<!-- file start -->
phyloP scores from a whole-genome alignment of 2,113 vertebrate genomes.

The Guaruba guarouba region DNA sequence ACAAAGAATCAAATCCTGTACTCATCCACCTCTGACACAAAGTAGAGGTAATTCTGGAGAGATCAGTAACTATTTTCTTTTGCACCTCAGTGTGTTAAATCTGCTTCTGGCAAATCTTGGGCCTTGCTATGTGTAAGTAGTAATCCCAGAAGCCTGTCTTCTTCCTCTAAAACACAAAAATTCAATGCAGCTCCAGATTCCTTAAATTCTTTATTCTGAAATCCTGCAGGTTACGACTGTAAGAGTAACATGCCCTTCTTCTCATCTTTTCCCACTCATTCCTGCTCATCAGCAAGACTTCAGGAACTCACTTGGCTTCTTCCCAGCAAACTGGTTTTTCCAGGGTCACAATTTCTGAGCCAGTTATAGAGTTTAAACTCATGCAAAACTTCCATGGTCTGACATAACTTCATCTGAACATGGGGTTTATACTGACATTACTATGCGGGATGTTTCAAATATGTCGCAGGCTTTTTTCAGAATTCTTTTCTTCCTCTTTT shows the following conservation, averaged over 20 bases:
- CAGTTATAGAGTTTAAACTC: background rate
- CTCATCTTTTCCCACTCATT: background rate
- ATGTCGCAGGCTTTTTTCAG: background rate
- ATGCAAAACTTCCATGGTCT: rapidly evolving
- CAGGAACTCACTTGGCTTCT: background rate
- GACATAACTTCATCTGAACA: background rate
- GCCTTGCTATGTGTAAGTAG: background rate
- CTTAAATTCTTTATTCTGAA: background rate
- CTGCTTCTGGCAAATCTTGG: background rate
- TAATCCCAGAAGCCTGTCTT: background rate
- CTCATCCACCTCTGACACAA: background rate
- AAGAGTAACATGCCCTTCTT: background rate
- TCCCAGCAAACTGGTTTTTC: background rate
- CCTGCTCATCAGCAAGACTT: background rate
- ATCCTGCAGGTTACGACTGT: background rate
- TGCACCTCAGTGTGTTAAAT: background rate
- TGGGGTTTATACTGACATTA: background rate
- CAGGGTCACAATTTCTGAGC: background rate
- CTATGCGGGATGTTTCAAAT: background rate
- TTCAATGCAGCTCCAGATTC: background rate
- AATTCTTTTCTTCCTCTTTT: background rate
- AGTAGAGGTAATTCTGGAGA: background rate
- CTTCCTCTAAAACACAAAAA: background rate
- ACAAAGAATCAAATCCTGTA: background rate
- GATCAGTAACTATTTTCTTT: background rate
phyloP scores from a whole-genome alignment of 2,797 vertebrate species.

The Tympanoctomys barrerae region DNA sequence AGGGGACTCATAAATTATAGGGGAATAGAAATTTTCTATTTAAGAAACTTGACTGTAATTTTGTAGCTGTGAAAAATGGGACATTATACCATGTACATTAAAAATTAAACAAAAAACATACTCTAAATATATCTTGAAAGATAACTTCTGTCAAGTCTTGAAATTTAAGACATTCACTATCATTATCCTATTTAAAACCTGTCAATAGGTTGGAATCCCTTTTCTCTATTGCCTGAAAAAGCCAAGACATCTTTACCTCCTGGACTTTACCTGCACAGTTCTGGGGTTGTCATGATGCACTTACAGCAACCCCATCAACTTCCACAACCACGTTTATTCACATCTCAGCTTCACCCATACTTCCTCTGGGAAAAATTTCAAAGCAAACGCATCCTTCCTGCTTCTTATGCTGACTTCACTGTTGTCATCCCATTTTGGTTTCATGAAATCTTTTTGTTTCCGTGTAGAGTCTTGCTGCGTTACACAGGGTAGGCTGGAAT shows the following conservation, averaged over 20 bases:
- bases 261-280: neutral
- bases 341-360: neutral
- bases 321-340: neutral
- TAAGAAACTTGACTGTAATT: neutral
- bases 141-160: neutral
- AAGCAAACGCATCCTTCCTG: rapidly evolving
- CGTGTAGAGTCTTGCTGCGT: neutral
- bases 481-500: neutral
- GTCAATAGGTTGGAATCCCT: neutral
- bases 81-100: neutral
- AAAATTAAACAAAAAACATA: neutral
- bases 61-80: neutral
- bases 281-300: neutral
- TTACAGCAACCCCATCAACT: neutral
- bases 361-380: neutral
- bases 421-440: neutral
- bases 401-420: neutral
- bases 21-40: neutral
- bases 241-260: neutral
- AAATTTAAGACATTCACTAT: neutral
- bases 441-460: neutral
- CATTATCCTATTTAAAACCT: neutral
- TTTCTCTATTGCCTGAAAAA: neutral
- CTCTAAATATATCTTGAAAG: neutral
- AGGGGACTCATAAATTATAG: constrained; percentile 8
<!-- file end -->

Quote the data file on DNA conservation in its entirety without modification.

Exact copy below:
phyloP scores from a whole-genome alignment of 2,113 vertebrate genomes.

The Guaruba guarouba region DNA sequence ACAAAGAATCAAATCCTGTACTCATCCACCTCTGACACAAAGTAGAGGTAATTCTGGAGAGATCAGTAACTATTTTCTTTTGCACCTCAGTGTGTTAAATCTGCTTCTGGCAAATCTTGGGCCTTGCTATGTGTAAGTAGTAATCCCAGAAGCCTGTCTTCTTCCTCTAAAACACAAAAATTCAATGCAGCTCCAGATTCCTTAAATTCTTTATTCTGAAATCCTGCAGGTTACGACTGTAAGAGTAACATGCCCTTCTTCTCATCTTTTCCCACTCATTCCTGCTCATCAGCAAGACTTCAGGAACTCACTTGGCTTCTTCCCAGCAAACTGGTTTTTCCAGGGTCACAATTTCTGAGCCAGTTATAGAGTTTAAACTCATGCAAAACTTCCATGGTCTGACATAACTTCATCTGAACATGGGGTTTATACTGACATTACTATGCGGGATGTTTCAAATATGTCGCAGGCTTTTTTCAGAATTCTTTTCTTCCTCTTTT shows the following conservation, averaged over 20 bases:
- CAGTTATAGAGTTTAAACTC: background rate
- CTCATCTTTTCCCACTCATT: background rate
- ATGTCGCAGGCTTTTTTCAG: background rate
- ATGCAAAACTTCCATGGTCT: rapidly evolving
- CAGGAACTCACTTGGCTTCT: background rate
- GACATAACTTCATCTGAACA: background rate
- GCCTTGCTATGTGTAAGTAG: background rate
- CTTAAATTCTTTATTCTGAA: background rate
- CTGCTTCTGGCAAATCTTGG: background rate
- TAATCCCAGAAGCCTGTCTT: background rate
- CTCATCCACCTCTGACACAA: background rate
- AAGAGTAACATGCCCTTCTT: background rate
- TCCCAGCAAACTGGTTTTTC: background rate
- CCTGCTCATCAGCAAGACTT: background rate
- ATCCTGCAGGTTACGACTGT: background rate
- TGCACCTCAGTGTGTTAAAT: background rate
- TGGGGTTTATACTGACATTA: background rate
- CAGGGTCACAATTTCTGAGC: background rate
- CTATGCGGGATGTTTCAAAT: background rate
- TTCAATGCAGCTCCAGATTC: background rate
- AATTCTTTTCTTCCTCTTTT: background rate
- AGTAGAGGTAATTCTGGAGA: background rate
- CTTCCTCTAAAACACAAAAA: background rate
- ACAAAGAATCAAATCCTGTA: background rate
- GATCAGTAACTATTTTCTTT: background rate
phyloP scores from a whole-genome alignment of 2,797 vertebrate species.

The Tympanoctomys barrerae region DNA sequence AGGGGACTCATAAATTATAGGGGAATAGAAATTTTCTATTTAAGAAACTTGACTGTAATTTTGTAGCTGTGAAAAATGGGACATTATACCATGTACATTAAAAATTAAACAAAAAACATACTCTAAATATATCTTGAAAGATAACTTCTGTCAAGTCTTGAAATTTAAGACATTCACTATCATTATCCTATTTAAAACCTGTCAATAGGTTGGAATCCCTTTTCTCTATTGCCTGAAAAAGCCAAGACATCTTTACCTCCTGGACTTTACCTGCACAGTTCTGGGGTTGTCATGATGCACTTACAGCAACCCCATCAACTTCCACAACCACGTTTATTCACATCTCAGCTTCACCCATACTTCCTCTGGGAAAAATTTCAAAGCAAACGCATCCTTCCTGCTTCTTATGCTGACTTCACTGTTGTCATCCCATTTTGGTTTCATGAAATCTTTTTGTTTCCGTGTAGAGTCTTGCTGCGTTACACAGGGTAGGCTGGAAT shows the following conservation, averaged over 20 bases:
- bases 261-280: neutral
- bases 341-360: neutral
- bases 321-340: neutral
- TAAGAAACTTGACTGTAATT: neutral
- bases 141-160: neutral
- AAGCAAACGCATCCTTCCTG: rapidly evolving
- CGTGTAGAGTCTTGCTGCGT: neutral
- bases 481-500: neutral
- GTCAATAGGTTGGAATCCCT: neutral
- bases 81-100: neutral
- AAAATTAAACAAAAAACATA: neutral
- bases 61-80: neutral
- bases 281-300: neutral
- TTACAGCAACCCCATCAACT: neutral
- bases 361-380: neutral
- bases 421-440: neutral
- bases 401-420: neutral
- bases 21-40: neutral
- bases 241-260: neutral
- AAATTTAAGACATTCACTAT: neutral
- bases 441-460: neutral
- CATTATCCTATTTAAAACCT: neutral
- TTTCTCTATTGCCTGAAAAA: neutral
- CTCTAAATATATCTTGAAAG: neutral
- AGGGGACTCATAAATTATAG: constrained; percentile 8